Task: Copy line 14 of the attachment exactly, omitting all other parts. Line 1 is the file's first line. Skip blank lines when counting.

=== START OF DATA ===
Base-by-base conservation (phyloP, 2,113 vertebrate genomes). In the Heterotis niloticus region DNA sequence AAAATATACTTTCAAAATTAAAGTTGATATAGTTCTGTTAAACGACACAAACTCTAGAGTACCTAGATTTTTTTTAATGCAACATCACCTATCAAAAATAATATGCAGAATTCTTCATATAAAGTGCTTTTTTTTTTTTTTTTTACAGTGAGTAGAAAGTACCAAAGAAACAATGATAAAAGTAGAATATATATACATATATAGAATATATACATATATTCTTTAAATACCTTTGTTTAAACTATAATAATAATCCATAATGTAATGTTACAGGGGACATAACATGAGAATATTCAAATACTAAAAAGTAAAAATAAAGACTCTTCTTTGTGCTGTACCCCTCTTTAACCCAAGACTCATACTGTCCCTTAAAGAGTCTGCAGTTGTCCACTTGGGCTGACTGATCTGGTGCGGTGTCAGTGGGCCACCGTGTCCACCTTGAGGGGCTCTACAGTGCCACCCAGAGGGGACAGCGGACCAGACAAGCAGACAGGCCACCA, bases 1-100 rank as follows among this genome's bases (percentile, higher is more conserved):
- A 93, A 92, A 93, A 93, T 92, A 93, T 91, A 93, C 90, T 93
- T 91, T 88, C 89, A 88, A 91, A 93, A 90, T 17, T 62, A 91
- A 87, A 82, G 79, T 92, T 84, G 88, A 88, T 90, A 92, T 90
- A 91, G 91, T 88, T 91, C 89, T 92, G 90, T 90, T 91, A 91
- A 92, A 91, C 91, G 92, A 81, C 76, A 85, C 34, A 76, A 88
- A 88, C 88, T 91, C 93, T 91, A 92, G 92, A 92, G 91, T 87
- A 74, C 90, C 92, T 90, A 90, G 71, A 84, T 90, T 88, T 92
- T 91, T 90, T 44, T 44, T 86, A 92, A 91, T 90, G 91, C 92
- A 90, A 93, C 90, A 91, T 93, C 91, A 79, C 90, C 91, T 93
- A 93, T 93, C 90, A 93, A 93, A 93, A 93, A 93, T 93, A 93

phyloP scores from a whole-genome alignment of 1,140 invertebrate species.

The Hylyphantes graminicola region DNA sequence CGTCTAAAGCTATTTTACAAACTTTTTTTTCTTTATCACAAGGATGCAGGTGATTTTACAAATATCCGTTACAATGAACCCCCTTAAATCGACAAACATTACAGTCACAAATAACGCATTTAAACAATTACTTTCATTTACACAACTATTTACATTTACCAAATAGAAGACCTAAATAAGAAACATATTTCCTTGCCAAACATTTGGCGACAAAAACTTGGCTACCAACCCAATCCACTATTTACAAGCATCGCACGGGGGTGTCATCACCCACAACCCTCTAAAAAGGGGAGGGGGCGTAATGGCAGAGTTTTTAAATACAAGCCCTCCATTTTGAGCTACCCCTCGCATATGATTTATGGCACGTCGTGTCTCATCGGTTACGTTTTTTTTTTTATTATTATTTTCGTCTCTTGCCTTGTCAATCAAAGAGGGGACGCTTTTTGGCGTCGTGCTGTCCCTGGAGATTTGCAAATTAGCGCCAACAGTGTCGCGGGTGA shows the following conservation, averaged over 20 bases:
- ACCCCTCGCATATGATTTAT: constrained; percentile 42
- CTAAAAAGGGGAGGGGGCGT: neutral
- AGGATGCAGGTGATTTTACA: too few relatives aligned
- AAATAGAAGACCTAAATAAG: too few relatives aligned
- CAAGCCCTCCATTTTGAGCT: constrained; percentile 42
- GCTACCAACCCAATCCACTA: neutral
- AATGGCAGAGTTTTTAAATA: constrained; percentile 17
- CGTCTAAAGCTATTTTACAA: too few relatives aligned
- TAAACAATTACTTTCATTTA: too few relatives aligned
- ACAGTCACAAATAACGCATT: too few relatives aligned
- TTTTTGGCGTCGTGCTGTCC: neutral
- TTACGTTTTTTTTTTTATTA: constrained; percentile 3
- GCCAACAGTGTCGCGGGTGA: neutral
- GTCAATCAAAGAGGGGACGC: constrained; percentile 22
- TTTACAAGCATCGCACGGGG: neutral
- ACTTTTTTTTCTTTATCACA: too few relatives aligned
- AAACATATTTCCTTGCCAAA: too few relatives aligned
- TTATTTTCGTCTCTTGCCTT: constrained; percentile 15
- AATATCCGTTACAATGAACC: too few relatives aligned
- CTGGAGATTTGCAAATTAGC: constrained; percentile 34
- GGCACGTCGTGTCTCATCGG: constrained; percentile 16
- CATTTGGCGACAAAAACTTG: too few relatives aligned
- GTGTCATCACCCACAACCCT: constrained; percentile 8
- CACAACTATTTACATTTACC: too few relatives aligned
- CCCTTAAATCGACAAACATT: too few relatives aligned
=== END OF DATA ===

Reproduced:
- ACCCCTCGCATATGATTTAT: constrained; percentile 42